The Craft of Coffee: Creating the Perfect Cup
Coffee was supposedly discovered by goats, and subsequently thrown into a fire, because religious monks deemed its stimulatory properties evil. However, instead of being destroyed, it turned brown and armoatic and became even more appealing to the senses. The truth of the myth is questionable, but there is no doubt coffee has evolved over the years to become what it is today. A seemingly simple bean, coffee, is actually so complex it is still not fully understood. In the modern day, it is essentially a brown, liquidized meausure of quality. Every process, every step along its way into a cup of coffee, drastically alters its qualities of taste, smell and colour, making it crucial to carry out each procedure with meticulous care. During filming and beyond, I encountered and observed baristas, scientists and ordinary individuals and their interactions with this revered beverage. It made me question the intricacies and meticulously detailed nature of preparing a cup of coffee. How could it be manipulated in so many different ways to create such variety from a couple of humble coffee beans? This thesis aims to use a combination of academic research, observation, and personal communication with individuals involved with the filmmaking and academic process of this thesis. The introductory chapter goes through the history of coffee, from its origins to the modern cafe. The second chapter looks at the botanical aspects of coffee, what the plant is, where it is grown and its stimulatory properties. The third chapter covers the painstaking processes of preparing a good green coffee. Chapter 4 goes a step further, looking at the process of roasting, grinding and choosing the appropriate extraction method to make a 'perfect' coffee. With a substantial overview and appreciation for the humble bean from the chapters thus far, Chapter 5 unravels and attempts to explain the science behind the problems the main character in the film faced, when working with real coffee, applying the basics to a real-life situation. I conclude that making the perfect, satisfying coffee is a far more complicated process than I ever thought possible.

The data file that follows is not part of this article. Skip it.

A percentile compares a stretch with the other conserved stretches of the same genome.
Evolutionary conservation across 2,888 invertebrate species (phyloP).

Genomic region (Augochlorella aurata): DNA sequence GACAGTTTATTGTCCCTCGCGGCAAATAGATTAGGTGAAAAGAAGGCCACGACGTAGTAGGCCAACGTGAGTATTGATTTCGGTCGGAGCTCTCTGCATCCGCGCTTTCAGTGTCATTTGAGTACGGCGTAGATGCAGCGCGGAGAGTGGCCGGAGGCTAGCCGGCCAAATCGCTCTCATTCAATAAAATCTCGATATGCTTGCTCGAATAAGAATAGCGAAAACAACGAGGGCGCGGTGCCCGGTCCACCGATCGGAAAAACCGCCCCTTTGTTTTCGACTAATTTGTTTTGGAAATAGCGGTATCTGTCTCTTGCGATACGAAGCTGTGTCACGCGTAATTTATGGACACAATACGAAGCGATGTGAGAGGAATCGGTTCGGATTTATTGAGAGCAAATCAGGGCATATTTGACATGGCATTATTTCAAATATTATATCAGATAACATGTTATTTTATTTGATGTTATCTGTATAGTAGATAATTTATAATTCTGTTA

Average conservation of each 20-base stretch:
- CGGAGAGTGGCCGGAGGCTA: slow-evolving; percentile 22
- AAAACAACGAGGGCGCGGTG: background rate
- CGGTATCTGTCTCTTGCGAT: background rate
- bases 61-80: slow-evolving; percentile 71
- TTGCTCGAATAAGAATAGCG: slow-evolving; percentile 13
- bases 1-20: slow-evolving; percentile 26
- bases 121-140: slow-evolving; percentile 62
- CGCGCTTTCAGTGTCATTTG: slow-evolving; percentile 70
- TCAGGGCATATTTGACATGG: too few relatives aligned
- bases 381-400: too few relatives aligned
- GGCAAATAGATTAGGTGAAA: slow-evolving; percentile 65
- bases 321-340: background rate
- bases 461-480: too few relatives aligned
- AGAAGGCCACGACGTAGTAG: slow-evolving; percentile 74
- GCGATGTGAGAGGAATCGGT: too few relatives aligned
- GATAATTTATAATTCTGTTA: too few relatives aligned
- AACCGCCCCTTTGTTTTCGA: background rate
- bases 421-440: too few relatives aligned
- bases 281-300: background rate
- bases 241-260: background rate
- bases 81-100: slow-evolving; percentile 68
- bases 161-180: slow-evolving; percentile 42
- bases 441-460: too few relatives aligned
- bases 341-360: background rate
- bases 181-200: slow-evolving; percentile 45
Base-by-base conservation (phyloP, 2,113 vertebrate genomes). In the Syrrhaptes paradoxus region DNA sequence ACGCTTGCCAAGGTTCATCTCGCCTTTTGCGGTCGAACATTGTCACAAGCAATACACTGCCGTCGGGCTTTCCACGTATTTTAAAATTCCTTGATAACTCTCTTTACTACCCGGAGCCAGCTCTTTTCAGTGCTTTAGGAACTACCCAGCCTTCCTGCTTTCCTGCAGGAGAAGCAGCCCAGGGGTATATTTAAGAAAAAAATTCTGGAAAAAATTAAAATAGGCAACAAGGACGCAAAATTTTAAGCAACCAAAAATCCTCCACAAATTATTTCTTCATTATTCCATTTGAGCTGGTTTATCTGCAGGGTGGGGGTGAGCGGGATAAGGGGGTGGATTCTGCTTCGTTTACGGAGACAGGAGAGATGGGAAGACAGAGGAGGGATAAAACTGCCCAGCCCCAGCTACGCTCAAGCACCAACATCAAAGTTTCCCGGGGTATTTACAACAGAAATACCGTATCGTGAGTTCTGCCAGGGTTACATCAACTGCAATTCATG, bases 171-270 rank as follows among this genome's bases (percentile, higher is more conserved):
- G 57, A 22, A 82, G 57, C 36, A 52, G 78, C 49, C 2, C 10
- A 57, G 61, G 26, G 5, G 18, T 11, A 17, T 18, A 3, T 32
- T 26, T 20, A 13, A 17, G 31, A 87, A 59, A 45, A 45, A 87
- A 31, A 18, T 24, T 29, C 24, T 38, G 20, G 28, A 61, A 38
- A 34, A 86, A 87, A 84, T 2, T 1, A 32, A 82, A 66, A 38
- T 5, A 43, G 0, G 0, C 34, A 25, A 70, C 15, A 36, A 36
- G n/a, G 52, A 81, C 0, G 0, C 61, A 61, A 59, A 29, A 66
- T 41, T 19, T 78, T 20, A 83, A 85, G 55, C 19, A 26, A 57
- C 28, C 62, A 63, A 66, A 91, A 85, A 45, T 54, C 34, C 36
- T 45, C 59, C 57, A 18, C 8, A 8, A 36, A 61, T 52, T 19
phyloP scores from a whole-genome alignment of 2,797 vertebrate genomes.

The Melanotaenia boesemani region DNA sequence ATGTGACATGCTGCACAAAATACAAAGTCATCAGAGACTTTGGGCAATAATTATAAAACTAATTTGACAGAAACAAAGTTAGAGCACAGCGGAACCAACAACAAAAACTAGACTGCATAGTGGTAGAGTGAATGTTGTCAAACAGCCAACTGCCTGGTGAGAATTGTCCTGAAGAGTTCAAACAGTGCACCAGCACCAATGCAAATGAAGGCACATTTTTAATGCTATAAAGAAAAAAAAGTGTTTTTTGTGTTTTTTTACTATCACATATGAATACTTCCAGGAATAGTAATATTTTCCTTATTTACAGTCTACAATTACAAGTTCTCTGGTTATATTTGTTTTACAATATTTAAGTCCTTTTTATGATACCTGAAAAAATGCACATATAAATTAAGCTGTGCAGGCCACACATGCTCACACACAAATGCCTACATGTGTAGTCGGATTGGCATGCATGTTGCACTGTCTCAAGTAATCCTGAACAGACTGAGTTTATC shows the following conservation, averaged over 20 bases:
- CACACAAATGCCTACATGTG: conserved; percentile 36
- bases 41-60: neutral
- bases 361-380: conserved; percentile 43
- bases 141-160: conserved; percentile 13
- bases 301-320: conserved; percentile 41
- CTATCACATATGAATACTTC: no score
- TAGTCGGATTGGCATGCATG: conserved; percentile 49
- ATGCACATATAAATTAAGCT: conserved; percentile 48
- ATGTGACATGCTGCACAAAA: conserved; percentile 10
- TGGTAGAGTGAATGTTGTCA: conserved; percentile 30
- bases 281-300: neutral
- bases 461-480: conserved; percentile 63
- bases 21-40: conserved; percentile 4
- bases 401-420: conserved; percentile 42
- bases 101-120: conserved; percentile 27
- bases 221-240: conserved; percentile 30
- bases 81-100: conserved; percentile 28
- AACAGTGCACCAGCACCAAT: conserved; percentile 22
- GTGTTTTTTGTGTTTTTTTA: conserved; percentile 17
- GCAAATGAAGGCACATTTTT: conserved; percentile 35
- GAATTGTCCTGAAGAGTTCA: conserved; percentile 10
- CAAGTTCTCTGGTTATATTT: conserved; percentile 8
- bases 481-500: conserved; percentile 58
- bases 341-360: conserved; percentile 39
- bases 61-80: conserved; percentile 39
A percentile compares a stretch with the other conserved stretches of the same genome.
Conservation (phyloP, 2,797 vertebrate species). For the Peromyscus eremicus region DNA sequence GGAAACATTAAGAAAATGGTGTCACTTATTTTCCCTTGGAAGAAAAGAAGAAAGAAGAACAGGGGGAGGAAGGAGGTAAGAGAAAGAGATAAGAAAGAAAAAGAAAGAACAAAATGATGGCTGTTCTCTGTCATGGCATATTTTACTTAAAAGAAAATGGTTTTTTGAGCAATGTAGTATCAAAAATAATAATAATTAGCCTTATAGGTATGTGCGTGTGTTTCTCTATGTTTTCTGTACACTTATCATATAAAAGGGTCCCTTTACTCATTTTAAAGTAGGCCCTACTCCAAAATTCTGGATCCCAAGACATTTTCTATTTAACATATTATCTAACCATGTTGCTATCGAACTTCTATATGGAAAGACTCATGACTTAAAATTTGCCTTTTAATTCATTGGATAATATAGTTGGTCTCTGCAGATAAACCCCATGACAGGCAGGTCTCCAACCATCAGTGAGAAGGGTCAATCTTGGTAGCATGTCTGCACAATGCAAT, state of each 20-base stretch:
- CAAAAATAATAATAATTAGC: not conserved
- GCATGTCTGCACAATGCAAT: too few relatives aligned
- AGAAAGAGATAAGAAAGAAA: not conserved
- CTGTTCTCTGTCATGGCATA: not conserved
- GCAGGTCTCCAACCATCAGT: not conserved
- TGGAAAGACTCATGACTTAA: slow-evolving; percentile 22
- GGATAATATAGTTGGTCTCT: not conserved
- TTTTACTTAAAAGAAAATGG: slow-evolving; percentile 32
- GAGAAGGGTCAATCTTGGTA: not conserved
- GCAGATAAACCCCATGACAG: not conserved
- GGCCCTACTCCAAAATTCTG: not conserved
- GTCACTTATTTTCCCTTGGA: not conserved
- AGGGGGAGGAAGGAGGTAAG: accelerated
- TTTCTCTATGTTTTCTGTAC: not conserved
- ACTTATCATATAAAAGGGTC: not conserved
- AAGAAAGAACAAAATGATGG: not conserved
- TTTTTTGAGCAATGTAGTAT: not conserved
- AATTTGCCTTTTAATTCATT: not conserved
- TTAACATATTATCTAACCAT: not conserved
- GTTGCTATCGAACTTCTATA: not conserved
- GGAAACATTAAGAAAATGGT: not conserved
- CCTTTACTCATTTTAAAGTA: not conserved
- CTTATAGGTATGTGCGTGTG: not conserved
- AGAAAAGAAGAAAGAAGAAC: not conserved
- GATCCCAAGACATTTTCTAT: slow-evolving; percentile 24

Advisor: Fleming, Jean
Degree Name: Master of Science Communication
Degree Discipline: Zoology
Publisher: University of Otago
Keywords: coffee; science; filmmaking
Research Type: Thesis